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After the 'judicial coup' to oust Pita Limjaroenrat, Thailand's democratic future straddles the fault lines of its royalist elite and the will of its people.

Thailand’s May 2023 election result has effectively been struck out by a court decision. : Per Meistrup CCBY4.0 Thailand’s May 2023 election result has effectively been struck out by a court decision. : Per Meistrup CCBY4.0

After the ‘judicial coup’ to oust Pita Limjaroenrat, Thailand’s democratic future straddles the fault lines of its royalist elite and the will of its people.

Thailand’s democracy is at a crossroads after May’s election result was effectively struck down by the courts.

Last Wednesday in Bangkok, as the second round of voting to approve Pita Limjaroenrat as Prime Minister was in progress, the Constitutional Court ordered that he be suspended as a member of parliament.

The court alleged that Pita, the leader of the Move Forward Party that won the most seats in May’s election, held shares in a now defunct media company, which rendered him unqualified under local law to run in the election.

This was not the first time the Constitutional Court interfered in politics in an apparent attempt to undermine political opponents of the old establishment. The future of Pita is unknown at best, or bleak to be more accurate.

Thai politics was already in a precarious position in the post-elections period after the Senate also blocked the premiership of the progressive leader.

Pita must secure at least half of the votes from the combined two Houses (House of Representatives of 500 and the Senate of 250 votes). The veto of the Senate reaffirmed the staying power of the old establishment.

The members of the Senate and the Constitutional Court were appointed under the direct guidance of the old establishment, which broadly consists of the military, the judiciary, senior bureaucrats as well as powerful businesses.

The Constitutional Court, founded in 1997, reemerged as a key political referee in the aftermath of the death of King Bhumibol Adulyadej in 2016. The Senate was reconfigured by the junta in the wake of the 2014 coup. Both were designed as instruments in preserving power interests of the old establishment. They were inventions in the long line of strategies to eliminate political enemies.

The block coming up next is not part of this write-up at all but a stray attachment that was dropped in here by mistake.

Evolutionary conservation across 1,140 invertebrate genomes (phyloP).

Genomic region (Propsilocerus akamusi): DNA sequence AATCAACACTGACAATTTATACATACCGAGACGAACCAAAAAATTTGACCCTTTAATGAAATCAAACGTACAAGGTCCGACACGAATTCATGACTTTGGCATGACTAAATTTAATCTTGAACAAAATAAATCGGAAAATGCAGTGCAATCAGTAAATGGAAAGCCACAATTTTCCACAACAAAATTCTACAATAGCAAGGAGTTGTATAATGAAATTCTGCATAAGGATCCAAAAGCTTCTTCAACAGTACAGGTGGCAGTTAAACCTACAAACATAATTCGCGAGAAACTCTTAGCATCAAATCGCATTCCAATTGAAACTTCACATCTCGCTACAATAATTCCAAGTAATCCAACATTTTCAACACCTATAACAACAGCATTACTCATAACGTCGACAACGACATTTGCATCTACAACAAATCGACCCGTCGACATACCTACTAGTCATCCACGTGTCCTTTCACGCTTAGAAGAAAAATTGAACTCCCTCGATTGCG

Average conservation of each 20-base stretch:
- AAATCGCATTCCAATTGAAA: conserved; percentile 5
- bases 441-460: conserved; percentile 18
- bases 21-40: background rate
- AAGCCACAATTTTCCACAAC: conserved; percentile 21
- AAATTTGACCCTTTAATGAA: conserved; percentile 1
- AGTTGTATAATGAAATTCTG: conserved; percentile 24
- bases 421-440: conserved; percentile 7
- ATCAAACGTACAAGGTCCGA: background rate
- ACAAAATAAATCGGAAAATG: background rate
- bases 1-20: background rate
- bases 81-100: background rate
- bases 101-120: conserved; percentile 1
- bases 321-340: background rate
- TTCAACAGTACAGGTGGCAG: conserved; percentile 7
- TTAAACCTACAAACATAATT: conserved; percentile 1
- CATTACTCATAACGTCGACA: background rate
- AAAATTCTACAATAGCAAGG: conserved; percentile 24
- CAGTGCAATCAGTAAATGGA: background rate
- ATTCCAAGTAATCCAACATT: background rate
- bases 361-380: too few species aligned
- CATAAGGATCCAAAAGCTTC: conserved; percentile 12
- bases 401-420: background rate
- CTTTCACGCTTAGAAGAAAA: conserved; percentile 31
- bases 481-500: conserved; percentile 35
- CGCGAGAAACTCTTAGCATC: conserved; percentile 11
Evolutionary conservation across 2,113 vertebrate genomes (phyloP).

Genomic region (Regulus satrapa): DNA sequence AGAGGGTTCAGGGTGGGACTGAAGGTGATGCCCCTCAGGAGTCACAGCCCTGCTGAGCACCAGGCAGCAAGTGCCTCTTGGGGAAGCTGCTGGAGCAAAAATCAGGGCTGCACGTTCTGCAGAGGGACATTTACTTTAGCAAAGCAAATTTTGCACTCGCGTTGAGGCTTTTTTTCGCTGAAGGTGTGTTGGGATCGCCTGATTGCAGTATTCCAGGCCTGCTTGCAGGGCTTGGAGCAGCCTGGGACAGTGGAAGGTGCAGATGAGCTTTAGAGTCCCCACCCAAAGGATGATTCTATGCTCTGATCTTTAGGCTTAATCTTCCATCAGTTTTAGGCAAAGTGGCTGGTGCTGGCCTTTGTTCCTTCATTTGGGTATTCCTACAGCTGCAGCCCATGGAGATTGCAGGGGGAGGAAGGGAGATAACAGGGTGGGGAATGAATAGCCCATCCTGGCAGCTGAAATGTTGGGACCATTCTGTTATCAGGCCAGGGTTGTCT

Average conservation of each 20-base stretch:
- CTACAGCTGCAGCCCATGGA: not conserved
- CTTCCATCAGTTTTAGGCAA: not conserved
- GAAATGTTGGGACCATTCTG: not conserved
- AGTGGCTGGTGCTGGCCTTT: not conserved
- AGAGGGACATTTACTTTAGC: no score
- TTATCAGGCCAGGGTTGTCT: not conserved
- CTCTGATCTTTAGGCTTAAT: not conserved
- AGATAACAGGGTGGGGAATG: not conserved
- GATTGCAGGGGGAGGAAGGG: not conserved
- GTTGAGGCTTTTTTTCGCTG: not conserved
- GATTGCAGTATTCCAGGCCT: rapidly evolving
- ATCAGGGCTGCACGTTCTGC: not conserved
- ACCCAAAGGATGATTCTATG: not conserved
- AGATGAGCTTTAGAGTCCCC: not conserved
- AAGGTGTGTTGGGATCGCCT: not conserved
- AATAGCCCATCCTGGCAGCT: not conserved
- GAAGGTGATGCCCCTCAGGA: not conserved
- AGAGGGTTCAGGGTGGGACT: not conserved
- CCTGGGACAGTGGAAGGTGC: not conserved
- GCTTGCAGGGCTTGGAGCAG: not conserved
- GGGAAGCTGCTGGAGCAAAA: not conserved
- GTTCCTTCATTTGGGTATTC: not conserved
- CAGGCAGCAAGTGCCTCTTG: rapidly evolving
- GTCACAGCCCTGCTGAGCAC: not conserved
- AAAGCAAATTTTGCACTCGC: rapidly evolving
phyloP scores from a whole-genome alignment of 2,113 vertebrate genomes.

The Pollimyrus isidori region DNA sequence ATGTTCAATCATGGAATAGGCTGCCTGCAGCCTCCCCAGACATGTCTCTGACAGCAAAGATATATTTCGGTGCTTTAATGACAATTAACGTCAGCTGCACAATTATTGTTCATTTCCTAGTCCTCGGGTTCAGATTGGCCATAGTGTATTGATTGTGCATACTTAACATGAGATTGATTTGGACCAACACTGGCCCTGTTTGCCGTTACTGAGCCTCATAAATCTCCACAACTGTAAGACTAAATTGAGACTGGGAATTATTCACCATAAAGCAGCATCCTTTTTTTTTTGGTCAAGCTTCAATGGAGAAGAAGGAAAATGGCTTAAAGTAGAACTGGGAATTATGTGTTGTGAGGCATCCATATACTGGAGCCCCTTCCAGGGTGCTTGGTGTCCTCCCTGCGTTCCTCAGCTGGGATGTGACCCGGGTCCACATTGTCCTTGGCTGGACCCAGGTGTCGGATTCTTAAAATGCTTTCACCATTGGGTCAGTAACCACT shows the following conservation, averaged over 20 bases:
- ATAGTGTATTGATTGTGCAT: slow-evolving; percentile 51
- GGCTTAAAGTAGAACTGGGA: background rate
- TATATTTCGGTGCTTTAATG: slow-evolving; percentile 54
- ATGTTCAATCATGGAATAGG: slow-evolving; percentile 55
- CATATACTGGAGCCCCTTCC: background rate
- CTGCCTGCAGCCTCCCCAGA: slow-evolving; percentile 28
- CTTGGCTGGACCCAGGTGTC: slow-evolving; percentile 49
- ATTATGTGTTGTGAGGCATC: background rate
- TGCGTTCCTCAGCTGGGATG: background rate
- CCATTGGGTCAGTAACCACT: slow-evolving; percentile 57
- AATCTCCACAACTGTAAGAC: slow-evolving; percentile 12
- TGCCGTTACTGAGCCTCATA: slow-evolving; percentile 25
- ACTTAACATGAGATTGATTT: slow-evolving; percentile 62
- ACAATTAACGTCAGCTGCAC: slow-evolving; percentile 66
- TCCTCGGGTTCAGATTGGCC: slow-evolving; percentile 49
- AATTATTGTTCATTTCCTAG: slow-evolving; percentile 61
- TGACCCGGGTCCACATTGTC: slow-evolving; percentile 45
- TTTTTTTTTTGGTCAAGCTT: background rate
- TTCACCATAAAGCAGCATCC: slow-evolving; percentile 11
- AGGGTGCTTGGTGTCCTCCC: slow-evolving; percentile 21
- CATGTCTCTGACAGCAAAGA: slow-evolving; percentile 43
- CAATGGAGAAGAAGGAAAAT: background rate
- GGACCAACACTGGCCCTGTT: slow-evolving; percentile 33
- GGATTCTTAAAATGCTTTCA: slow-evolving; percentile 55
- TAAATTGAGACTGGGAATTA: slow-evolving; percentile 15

For a long time, Thailand’s old establishment has had little interest in investing in electoral politics, but has instead relied on shortcut strategies, such as staging a coup, to manage political challenges. The country has witnessed 12 successful military coups in the past century.

The latest political intervention of the Constitutional Court was a blunt obstruction of democracy in Thailand. It’s been dubbed a “judicial coup” which robbed power from the Thai voters.

While the electoral victory of the pro-reform Move Forward Party signals Thailand’s hope for a growing democracy, it continues to be impeded by the entrenched power of the old establishment.

Today, the forces behind the old establishment have succeeded in installing a political infrastructure favourable to their own position. The powerful are becoming more sophisticated in exploiting the parliamentary and legal process to their advantage.

The early demise of Pita Limjaroenrat does not rest solely on the allegation of the shares controversy, which the leader claims should not render him unfit to run, as he inherited them from his father.